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Defense attorneys on Wednesday assured a 3rd District Court judge that a make-up artist will need just 10 minutes to cover Curtis Michael Allgier's numerous tattoos and make them invisible to jurors, not hours as the judge had envisioned.
The defense is afraid the murder suspect's head-to-toe tattoos which include swastikas, neo-Nazi symbols and the words "Skin Head" written across his forehead could negatively influence a jury.
Judge Paul Maughan will not decide until later this month whether to allow Allgier to cover up during the first part of his trial, where the jury will decide whether he is guilty.
But Maughan told the defense Wednesday that if Allgier is found guilty of killing 60-year-old Corrections Officer Stephen Anderson, he will not allow the use of make-up during the second part of the trial the penalty phase where the jury will decide whether to impose the death penalty.
At that point in the trial, Maughan said, "the state has a right to show Mr. Allgier as Mr. Allgier."
The judge's pronouncement seemed to cause the defense to reconsider the wisdom of hiding Allgier's prison ink.
Said defense attorney Ralph Dellapiana: "If the jury is going to be surprised [by Allgier's tattoos] halfway through, then maybe it's not an effective strategy to cover them up at all."
The Salt Lake County District Attorney's Office has filed a motion opposing the use of make-up, claiming the tattoos are relevant for purposes of identifying Allgier.
Utah court rules say a defendant should appear in court appearing approximately as he did at the time of the alleged crime, according to prosecutors. They also argued other courts have found visible tattoos were not necessarily prejudicial to a defendant.
Prosecutor Robert Stott called the idea of using a make-up artist to hide tattoos was "a first ... it's unique."
Allgier, 31, is charged with capital murder for allegedly killing Anderson with his own gun after Anderson unshackled him for an MRI scan June 25, 2007, at a Salt Lake City medical clinic.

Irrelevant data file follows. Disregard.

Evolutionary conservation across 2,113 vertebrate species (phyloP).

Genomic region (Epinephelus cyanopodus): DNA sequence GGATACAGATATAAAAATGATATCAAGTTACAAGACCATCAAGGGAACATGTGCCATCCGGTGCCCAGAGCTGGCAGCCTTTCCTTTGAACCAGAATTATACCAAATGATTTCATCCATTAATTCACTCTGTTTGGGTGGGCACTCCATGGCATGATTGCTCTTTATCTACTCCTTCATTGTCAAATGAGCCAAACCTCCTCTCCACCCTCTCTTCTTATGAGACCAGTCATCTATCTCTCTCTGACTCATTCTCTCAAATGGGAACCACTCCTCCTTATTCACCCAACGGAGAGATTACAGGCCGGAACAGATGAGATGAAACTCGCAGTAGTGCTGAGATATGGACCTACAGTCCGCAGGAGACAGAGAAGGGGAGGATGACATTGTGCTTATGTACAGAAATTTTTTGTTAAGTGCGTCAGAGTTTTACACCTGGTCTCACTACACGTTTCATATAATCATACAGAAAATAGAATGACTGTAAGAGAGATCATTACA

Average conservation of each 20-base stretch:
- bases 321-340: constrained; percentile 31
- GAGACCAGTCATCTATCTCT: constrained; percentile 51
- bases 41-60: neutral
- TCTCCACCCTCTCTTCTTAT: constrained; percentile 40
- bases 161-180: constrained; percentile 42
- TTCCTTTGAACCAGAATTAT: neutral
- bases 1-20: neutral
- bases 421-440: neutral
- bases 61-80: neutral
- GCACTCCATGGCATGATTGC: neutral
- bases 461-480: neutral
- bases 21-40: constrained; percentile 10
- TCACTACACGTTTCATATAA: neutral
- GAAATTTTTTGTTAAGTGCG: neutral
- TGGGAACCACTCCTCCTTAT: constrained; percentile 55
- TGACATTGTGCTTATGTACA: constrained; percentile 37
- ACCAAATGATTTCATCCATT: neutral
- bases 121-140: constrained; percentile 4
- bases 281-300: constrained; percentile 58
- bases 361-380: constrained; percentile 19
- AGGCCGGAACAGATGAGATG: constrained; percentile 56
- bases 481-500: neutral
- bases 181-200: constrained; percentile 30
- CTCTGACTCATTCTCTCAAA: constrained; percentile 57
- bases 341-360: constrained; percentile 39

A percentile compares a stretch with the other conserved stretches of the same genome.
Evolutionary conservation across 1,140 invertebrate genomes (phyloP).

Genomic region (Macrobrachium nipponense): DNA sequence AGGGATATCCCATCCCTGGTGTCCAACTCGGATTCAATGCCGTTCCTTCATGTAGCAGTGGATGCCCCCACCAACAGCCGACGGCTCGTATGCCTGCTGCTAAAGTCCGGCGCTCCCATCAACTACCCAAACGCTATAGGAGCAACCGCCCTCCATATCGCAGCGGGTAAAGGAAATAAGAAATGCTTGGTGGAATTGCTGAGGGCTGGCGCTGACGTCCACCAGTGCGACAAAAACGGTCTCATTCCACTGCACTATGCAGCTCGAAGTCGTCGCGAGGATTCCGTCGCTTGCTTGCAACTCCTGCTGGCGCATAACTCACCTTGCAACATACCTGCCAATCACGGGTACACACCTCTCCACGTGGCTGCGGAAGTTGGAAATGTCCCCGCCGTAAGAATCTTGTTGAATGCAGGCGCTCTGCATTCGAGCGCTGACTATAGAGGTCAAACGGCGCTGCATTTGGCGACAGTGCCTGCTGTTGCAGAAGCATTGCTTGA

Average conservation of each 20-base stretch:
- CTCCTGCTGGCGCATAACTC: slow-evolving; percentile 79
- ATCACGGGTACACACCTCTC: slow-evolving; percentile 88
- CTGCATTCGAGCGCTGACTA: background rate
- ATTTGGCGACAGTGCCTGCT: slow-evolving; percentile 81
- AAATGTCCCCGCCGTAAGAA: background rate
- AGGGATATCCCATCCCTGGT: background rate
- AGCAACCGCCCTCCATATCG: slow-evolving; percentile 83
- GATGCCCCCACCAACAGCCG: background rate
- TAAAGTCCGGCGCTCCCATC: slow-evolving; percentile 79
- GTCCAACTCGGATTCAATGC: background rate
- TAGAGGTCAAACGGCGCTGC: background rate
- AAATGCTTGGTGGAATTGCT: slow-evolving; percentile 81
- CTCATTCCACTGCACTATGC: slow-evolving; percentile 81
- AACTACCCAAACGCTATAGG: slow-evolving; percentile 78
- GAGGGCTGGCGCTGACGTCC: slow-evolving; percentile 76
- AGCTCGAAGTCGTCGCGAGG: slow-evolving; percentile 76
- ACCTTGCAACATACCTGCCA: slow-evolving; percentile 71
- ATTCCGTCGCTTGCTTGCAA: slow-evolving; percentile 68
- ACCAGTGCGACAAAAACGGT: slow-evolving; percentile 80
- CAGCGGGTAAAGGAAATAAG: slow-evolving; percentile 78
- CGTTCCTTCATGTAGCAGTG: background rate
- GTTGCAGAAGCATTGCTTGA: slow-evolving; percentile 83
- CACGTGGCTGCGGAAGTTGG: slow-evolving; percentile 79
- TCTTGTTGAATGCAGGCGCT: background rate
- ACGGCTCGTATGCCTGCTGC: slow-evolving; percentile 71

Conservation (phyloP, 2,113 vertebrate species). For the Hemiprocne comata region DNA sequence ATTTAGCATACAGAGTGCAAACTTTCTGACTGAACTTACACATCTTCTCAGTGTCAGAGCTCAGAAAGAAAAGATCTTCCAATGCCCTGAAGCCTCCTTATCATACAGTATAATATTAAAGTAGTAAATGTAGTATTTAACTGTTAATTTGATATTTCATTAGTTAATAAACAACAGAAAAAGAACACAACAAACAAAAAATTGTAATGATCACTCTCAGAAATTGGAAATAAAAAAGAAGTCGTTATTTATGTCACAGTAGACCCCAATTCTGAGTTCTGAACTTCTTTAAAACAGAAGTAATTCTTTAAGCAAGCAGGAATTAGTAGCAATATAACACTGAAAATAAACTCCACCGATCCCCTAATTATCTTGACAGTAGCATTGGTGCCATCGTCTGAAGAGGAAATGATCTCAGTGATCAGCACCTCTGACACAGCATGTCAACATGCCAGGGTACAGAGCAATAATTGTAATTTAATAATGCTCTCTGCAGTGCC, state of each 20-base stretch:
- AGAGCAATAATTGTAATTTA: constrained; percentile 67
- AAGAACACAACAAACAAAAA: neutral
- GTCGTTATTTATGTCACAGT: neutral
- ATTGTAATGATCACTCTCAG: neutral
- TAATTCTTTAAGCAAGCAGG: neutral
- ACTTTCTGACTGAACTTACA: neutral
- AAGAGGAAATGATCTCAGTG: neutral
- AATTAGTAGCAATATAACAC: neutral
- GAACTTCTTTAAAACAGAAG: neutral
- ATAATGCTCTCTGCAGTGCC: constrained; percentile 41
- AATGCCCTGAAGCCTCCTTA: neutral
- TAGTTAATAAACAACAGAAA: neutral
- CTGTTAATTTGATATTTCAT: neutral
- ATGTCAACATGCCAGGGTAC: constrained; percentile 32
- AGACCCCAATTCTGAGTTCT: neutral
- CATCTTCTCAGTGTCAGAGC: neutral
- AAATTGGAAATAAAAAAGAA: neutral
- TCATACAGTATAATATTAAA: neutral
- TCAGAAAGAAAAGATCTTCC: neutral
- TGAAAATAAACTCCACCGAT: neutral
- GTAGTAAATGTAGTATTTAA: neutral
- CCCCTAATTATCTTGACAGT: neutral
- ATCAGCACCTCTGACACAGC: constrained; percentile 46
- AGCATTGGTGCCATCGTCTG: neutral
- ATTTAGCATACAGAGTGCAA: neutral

Attorneys told Maughan three months ago they expect to be able to try the case in the spring of 2011. But new issues keep cropping up.
Dellapiana said his team expects to file another 40 motions, including a motion asking the judge to stop Salt Lake County jail personnel from interfering with Allgier's attorney/client privilege.
Dellapiana said jailers have been "surveilling" their meetings with Allgier, and reading Allgier's mail dealing with legal issues.
The defense also wants the jail to provide 726 videos of Allgier being taken from his cell each day.
Dellapiana said the tapes deal with the question of whether Allgier can be managed in a correctional setting, and may be crucial to the jury's deliberation on whether to impose the death penalty.
"His life may depend upon it," said Dellapiana, adding Allgier is "a model inmate and can be safely managed in an institutional setting."
Meanwhile, the Utah Supreme Court is deciding whether a letter written by a former Utah State Prison inmate that contains information about Allgier can be unsealed and released to the public. The defense has expressed concern that publicity about the letter's contents, penned by Brent Mayon Cobb, would jeopardize Allgier's right to a fair trial.
Following a three-day preliminary hearing in March, Allgier was bound over on one count of capital murder, as well as charges of seven other felonies connected to Allgier's short-lived escape, which ended when a citizen disarmed him during a struggle inside an Arby's restaurant.